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- Thread starter Nick V
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However, it is mathematically convenient, and matches experiments to have models in which the wave function extends to infinity, or in which the results are observed "from infinity". Even in classical physics, a small conducting sheet can be treated as infinitely large for many purposes.

At a more formal level, one has to remember that the wave function is not a field on spacetime, but something in Hilbert space, so it does not "extend to infinity" in the usual spacetime sense.

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So your saying, mathematically the wave function extends to infinity. But physically it cannot extend to infinity, correct?

However, it is mathematically convenient, and matches experiments to have models in which the wave function extends to infinity, or in which the results are observed "from infinity". Even in classical physics, a small conducting sheet can be treated as infinitely large for many purposes.

At a more formal level, one has to remember that the wave function is not a field on spacetime, but something in Hilbert space, so it does not "extend to infinity" in the usual spacetime sense.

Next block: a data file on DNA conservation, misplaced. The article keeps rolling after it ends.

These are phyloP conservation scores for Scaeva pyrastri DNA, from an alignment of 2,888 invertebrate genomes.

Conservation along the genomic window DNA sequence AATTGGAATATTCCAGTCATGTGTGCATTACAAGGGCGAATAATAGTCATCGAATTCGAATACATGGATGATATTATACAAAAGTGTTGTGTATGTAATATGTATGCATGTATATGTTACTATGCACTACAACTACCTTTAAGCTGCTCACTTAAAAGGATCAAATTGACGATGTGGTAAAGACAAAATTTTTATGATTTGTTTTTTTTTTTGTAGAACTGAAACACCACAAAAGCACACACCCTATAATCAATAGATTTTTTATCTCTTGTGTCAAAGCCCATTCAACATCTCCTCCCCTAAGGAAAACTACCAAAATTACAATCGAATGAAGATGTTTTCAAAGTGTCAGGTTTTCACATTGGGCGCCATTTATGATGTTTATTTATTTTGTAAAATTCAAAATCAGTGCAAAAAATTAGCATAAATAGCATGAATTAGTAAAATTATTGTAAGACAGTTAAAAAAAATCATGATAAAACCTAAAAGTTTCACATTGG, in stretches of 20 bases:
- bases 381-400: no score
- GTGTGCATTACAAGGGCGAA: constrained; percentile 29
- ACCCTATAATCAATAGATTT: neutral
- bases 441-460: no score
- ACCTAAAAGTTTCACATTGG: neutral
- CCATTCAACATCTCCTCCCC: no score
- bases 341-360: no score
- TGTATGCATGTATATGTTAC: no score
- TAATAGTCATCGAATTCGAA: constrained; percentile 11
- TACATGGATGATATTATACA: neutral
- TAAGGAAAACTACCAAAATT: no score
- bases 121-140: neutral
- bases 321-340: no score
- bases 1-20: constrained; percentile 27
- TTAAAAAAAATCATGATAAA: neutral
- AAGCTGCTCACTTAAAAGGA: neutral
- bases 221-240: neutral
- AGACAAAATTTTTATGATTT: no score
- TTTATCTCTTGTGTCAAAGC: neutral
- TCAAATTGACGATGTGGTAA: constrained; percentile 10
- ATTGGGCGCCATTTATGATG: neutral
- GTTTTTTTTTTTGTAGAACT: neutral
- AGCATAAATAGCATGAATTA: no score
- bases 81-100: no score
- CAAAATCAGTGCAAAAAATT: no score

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So your saying, mathematically the wave function extends to infinity. But physically it cannot extend to infinity, correct?

Yes.

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We assume that it extends to infinity because:

- The wave function is a solution to Schrodinger's equation, and it can be proven (by math) that many solutions of that equation never quite go to zero no matter how far away you go.

- Experiments show that, to the limits of experimental accuracy, these solutions accurately describe the real world everywhere that can and have checked - we can't check at arbitrary distances from earth, nor can we tell the difference between "wave function is zero" and "wave function is so small that the difference between it and zero is less than the limits of experimental accuracy".

There's nothing special about quantum mechanics here. Classical mechanics has its famous inverse-square laws that you will have learned in high school: Newton's law of gravity ##F=Gm_1m_2/r^2##; and Coulomb's electrostatic law ##F=CQ_1Q_2/r^2##. Not only do both of these suggest that the field extends out to infinity, but the inverse square fields fall off with distance much less than than the declining exponentials of the solutions to Schrodinger's equation.

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Sorry if I might be asking repetitive questions. But in all Ψ ontic interpretations of qm where the wave function is real( MWI, de brig lie, penrose, etc), they physicallyYes.

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Sorry if I might be asking repetitive questions. But in all Ψ ontic interpretations of qm where the wave function is real( MWI, de brig lie, penrose, etc), they physicallydo notextend to infinity?

OK, this thread is done.

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